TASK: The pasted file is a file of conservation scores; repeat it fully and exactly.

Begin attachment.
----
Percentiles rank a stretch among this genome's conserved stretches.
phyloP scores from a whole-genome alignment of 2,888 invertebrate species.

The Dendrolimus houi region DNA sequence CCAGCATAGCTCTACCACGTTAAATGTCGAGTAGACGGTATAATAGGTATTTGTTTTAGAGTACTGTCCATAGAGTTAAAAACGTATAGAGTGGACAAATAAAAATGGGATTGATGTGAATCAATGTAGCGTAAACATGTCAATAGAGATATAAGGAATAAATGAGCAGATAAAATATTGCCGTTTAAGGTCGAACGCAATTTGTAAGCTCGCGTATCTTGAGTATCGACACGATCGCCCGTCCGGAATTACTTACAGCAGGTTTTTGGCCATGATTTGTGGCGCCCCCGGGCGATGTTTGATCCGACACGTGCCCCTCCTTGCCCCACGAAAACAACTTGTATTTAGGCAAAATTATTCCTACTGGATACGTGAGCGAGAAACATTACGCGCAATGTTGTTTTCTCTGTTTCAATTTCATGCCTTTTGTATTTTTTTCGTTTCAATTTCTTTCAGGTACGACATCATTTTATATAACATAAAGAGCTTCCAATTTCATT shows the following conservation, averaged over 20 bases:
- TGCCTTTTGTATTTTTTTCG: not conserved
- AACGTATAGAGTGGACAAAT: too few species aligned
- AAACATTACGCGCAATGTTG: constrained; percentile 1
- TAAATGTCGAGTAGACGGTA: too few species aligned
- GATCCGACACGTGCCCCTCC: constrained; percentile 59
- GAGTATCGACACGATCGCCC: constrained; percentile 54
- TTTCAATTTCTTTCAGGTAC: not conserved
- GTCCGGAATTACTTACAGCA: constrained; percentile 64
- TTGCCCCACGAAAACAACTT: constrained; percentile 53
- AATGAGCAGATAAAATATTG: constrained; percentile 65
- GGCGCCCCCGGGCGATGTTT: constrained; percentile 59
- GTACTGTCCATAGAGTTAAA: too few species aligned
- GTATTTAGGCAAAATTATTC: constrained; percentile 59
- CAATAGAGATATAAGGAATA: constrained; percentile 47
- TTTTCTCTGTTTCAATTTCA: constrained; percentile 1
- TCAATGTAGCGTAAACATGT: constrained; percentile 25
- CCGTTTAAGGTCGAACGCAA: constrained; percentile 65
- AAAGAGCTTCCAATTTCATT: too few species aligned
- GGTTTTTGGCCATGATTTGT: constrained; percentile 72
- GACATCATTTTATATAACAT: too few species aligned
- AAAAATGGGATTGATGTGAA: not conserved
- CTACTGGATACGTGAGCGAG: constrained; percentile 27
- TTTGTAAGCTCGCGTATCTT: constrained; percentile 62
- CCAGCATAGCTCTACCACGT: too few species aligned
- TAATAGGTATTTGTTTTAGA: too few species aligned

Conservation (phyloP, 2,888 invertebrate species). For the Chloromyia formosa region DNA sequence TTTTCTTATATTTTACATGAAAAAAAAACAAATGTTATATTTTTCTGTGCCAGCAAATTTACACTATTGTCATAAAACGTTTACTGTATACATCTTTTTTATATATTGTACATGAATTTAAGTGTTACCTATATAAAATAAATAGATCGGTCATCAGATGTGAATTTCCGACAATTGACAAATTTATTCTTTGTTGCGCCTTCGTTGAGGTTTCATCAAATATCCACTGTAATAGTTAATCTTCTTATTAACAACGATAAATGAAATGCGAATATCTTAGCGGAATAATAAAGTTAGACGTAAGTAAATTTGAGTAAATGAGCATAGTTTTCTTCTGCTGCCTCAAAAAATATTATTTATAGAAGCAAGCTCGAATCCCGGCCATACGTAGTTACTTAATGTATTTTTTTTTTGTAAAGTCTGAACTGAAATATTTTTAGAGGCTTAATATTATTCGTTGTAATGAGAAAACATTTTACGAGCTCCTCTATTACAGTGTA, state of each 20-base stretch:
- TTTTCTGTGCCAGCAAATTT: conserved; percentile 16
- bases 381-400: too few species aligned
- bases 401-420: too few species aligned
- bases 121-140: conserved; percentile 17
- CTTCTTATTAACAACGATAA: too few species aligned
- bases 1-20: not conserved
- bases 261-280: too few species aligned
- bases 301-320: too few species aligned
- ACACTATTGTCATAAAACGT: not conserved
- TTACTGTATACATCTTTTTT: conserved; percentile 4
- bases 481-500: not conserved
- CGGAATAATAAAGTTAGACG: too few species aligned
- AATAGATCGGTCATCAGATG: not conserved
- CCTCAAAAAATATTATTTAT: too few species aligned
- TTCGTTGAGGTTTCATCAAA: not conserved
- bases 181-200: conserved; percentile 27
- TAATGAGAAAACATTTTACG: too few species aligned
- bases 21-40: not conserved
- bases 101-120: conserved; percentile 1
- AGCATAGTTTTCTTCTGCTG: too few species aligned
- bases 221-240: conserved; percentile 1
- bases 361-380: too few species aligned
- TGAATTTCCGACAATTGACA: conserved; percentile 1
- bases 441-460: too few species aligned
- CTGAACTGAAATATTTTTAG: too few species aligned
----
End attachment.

Percentiles rank a stretch among this genome's conserved stretches.
phyloP scores from a whole-genome alignment of 2,888 invertebrate species.

The Dendrolimus houi region DNA sequence CCAGCATAGCTCTACCACGTTAAATGTCGAGTAGACGGTATAATAGGTATTTGTTTTAGAGTACTGTCCATAGAGTTAAAAACGTATAGAGTGGACAAATAAAAATGGGATTGATGTGAATCAATGTAGCGTAAACATGTCAATAGAGATATAAGGAATAAATGAGCAGATAAAATATTGCCGTTTAAGGTCGAACGCAATTTGTAAGCTCGCGTATCTTGAGTATCGACACGATCGCCCGTCCGGAATTACTTACAGCAGGTTTTTGGCCATGATTTGTGGCGCCCCCGGGCGATGTTTGATCCGACACGTGCCCCTCCTTGCCCCACGAAAACAACTTGTATTTAGGCAAAATTATTCCTACTGGATACGTGAGCGAGAAACATTACGCGCAATGTTGTTTTCTCTGTTTCAATTTCATGCCTTTTGTATTTTTTTCGTTTCAATTTCTTTCAGGTACGACATCATTTTATATAACATAAAGAGCTTCCAATTTCATT shows the following conservation, averaged over 20 bases:
- TGCCTTTTGTATTTTTTTCG: not conserved
- AACGTATAGAGTGGACAAAT: too few species aligned
- AAACATTACGCGCAATGTTG: constrained; percentile 1
- TAAATGTCGAGTAGACGGTA: too few species aligned
- GATCCGACACGTGCCCCTCC: constrained; percentile 59
- GAGTATCGACACGATCGCCC: constrained; percentile 54
- TTTCAATTTCTTTCAGGTAC: not conserved
- GTCCGGAATTACTTACAGCA: constrained; percentile 64
- TTGCCCCACGAAAACAACTT: constrained; percentile 53
- AATGAGCAGATAAAATATTG: constrained; percentile 65
- GGCGCCCCCGGGCGATGTTT: constrained; percentile 59
- GTACTGTCCATAGAGTTAAA: too few species aligned
- GTATTTAGGCAAAATTATTC: constrained; percentile 59
- CAATAGAGATATAAGGAATA: constrained; percentile 47
- TTTTCTCTGTTTCAATTTCA: constrained; percentile 1
- TCAATGTAGCGTAAACATGT: constrained; percentile 25
- CCGTTTAAGGTCGAACGCAA: constrained; percentile 65
- AAAGAGCTTCCAATTTCATT: too few species aligned
- GGTTTTTGGCCATGATTTGT: constrained; percentile 72
- GACATCATTTTATATAACAT: too few species aligned
- AAAAATGGGATTGATGTGAA: not conserved
- CTACTGGATACGTGAGCGAG: constrained; percentile 27
- TTTGTAAGCTCGCGTATCTT: constrained; percentile 62
- CCAGCATAGCTCTACCACGT: too few species aligned
- TAATAGGTATTTGTTTTAGA: too few species aligned

Conservation (phyloP, 2,888 invertebrate species). For the Chloromyia formosa region DNA sequence TTTTCTTATATTTTACATGAAAAAAAAACAAATGTTATATTTTTCTGTGCCAGCAAATTTACACTATTGTCATAAAACGTTTACTGTATACATCTTTTTTATATATTGTACATGAATTTAAGTGTTACCTATATAAAATAAATAGATCGGTCATCAGATGTGAATTTCCGACAATTGACAAATTTATTCTTTGTTGCGCCTTCGTTGAGGTTTCATCAAATATCCACTGTAATAGTTAATCTTCTTATTAACAACGATAAATGAAATGCGAATATCTTAGCGGAATAATAAAGTTAGACGTAAGTAAATTTGAGTAAATGAGCATAGTTTTCTTCTGCTGCCTCAAAAAATATTATTTATAGAAGCAAGCTCGAATCCCGGCCATACGTAGTTACTTAATGTATTTTTTTTTTGTAAAGTCTGAACTGAAATATTTTTAGAGGCTTAATATTATTCGTTGTAATGAGAAAACATTTTACGAGCTCCTCTATTACAGTGTA, state of each 20-base stretch:
- TTTTCTGTGCCAGCAAATTT: conserved; percentile 16
- bases 381-400: too few species aligned
- bases 401-420: too few species aligned
- bases 121-140: conserved; percentile 17
- CTTCTTATTAACAACGATAA: too few species aligned
- bases 1-20: not conserved
- bases 261-280: too few species aligned
- bases 301-320: too few species aligned
- ACACTATTGTCATAAAACGT: not conserved
- TTACTGTATACATCTTTTTT: conserved; percentile 4
- bases 481-500: not conserved
- CGGAATAATAAAGTTAGACG: too few species aligned
- AATAGATCGGTCATCAGATG: not conserved
- CCTCAAAAAATATTATTTAT: too few species aligned
- TTCGTTGAGGTTTCATCAAA: not conserved
- bases 181-200: conserved; percentile 27
- TAATGAGAAAACATTTTACG: too few species aligned
- bases 21-40: not conserved
- bases 101-120: conserved; percentile 1
- AGCATAGTTTTCTTCTGCTG: too few species aligned
- bases 221-240: conserved; percentile 1
- bases 361-380: too few species aligned
- TGAATTTCCGACAATTGACA: conserved; percentile 1
- bases 441-460: too few species aligned
- CTGAACTGAAATATTTTTAG: too few species aligned